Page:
NATO is three months from launching a naval mission off Libya under a controversial plan to close the Western Mediterranean refugee route to Europe and begin mass repatriations, Italy said on Monday.
The advanced state of preparations was revealed by Italian Defence Minister Roberta Pinotti as leaders of the US, Britain, France, Germany and Italy prepared to meet in Hanover, Germany for talks expected to touch on the refugee crisis and instability. The meeting's subjects include preventing infiltration of terrorist groups, like DAESH misusing Libya's political instability to their own favour.
Modelled on an existing NATO operation in waters between Turkey and Greece, the Libya mission is set to be approved by alliance leaders at a Warsaw summit on July 7, Pinotti said in an interview with Italian daily La Stampa.
The plan forms part of a broader Italian strategy to stop refugees using Libya as a launchpad for reaching Europe by flying those with no claim to asylum back to their home countries, which will be paid to set up reception centres to reintegrate them.
The plans have been slammed by rights groups and the EU has also come under fire from Pope Francis for what he sees as its arbitrary distinction between asylum seekers and economic refugees.
More than 350,000 refugees from all over the world have reached Italy on boats from Libya since the start of 2014.
Aid organisations say over half the arrivals have a clear right to refuge in Europe from persecution or conflict and many more have asylum claims worthy of proper consideration.
The boat people arriving this year have however been overwhelmingly from sub-Saharan Africa, a region where the European Union considers generally safe for people to be returned to.
"At the NATO level we have asked for Operation Active Endeavour to be recalibrated from an anti-terrorist operation in the Eastern Mediterranean to one which oversees the Libyan coast," Pinotti said, adding that the idea had been positively received.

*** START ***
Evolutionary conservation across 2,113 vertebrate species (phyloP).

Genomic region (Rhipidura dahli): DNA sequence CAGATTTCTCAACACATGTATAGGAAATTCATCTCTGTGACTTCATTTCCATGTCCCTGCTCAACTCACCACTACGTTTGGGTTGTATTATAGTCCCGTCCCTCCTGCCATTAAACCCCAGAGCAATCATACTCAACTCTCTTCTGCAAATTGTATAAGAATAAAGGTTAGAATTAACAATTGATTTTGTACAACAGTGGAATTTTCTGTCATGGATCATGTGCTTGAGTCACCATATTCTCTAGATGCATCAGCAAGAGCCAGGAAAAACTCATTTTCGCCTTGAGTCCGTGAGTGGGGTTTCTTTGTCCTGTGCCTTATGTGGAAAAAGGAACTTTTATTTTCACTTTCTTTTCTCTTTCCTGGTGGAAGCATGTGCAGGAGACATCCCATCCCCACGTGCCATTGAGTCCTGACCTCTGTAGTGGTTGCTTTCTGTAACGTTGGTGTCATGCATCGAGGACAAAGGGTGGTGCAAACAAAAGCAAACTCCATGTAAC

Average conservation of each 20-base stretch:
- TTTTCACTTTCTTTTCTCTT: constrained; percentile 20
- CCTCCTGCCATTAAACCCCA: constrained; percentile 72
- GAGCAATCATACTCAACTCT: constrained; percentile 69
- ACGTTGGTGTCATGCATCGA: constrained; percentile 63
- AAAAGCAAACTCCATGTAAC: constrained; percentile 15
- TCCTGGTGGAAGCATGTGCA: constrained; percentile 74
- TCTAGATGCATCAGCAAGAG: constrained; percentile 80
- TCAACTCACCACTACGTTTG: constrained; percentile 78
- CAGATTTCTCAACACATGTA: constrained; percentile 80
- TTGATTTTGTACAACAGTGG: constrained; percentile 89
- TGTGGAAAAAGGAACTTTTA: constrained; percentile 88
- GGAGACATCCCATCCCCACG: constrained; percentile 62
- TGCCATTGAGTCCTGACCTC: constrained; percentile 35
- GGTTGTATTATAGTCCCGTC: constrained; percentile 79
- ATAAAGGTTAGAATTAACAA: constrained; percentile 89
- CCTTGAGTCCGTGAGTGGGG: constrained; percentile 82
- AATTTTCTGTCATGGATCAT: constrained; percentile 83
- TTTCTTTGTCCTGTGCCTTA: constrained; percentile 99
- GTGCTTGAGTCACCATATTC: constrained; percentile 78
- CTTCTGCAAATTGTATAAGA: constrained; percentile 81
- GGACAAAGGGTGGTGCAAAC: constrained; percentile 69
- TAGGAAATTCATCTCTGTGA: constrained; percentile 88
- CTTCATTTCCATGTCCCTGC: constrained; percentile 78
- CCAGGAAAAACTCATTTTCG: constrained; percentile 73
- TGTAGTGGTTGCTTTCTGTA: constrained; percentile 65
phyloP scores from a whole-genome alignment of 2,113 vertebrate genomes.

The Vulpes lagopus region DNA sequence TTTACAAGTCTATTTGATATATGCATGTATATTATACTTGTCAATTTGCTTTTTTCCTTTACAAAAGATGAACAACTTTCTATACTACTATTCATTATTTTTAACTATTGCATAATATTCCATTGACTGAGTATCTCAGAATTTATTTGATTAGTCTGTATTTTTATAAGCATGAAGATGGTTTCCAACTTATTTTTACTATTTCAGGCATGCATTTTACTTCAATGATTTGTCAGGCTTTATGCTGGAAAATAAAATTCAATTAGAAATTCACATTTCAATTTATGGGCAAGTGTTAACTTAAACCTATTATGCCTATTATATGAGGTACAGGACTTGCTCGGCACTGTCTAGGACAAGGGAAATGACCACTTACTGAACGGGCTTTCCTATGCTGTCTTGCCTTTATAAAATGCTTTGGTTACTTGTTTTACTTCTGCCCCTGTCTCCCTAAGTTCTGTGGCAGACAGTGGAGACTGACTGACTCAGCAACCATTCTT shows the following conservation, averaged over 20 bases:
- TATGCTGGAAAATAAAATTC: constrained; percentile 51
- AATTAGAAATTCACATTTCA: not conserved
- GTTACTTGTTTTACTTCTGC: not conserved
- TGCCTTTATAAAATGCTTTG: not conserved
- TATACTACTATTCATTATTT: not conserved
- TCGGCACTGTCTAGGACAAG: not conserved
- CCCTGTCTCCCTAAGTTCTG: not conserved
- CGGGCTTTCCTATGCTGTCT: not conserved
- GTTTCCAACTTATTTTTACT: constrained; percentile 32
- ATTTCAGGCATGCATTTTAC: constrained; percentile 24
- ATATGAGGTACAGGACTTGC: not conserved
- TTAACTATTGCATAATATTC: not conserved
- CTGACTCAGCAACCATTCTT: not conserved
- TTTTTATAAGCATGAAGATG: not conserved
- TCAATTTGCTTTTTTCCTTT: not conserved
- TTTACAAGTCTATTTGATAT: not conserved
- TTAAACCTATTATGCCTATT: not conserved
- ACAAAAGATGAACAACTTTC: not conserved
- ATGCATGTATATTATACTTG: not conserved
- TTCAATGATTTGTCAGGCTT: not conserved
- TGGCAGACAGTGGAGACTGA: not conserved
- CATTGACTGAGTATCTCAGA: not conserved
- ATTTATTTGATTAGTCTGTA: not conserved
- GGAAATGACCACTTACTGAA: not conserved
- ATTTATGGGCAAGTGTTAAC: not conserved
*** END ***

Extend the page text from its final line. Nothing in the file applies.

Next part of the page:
Asked if she expected a green light at the Warsaw summit, Pinotti replied: "Yes, certainly for the coordination of missions in the Mediterranean. At this summit the proposal should become an effective decision."
NATO's operation to stop refugee boats reaching the Greek islands from Turkey is the first of its kind for the alliance.
An operation off Libya would be more complicated given the country's instability and the presence in some coastal regions of militants allied to DAESH.
The NATO presence could act as a deterrent to traffickers putting to sea with their human cargoes.
But it is thought unlikely they would seek to turn boats back on the model Australia has adopted in recent years.
"It is worth remembering that Libya is not party to the Geneva convention and that conditions in its detention centres are appalling," said Libya expert Mattia Toaldo.
"I don't think NATO will turn boats back but I do think Italy will start flying people home direct from Sicily."
Pinotti said she would be seeking support for this "difficult" option at the Hanover talks involving US President Barack Obama and the leaders of Europe's four biggest powers.
"This is the road to follow, combined with respect for human rights and support for countries of origin to handle the repatriated," she said.
Any repatriations depend on readmission agreements being concluded with individual countries -- something African leaders showed little enthusiasm for at a summit with their EU counterparts in Malta last year.
Libya's fledgling national unity government last week offered to enter into a Turkey-style deal with Italy to take back refugees, but such an accord is seen as a distant prospect because of the rights and safety issues.
Italy is preparing to lead a UN-backed peacekeeping force into Libya, if and when the new government is deemed to have obtained sufficient authority to ask for international help in stabilising the country.
Pinotti said Italy and several allies were prepared to guarantee the security of the force, expected to be around 6,000 strong.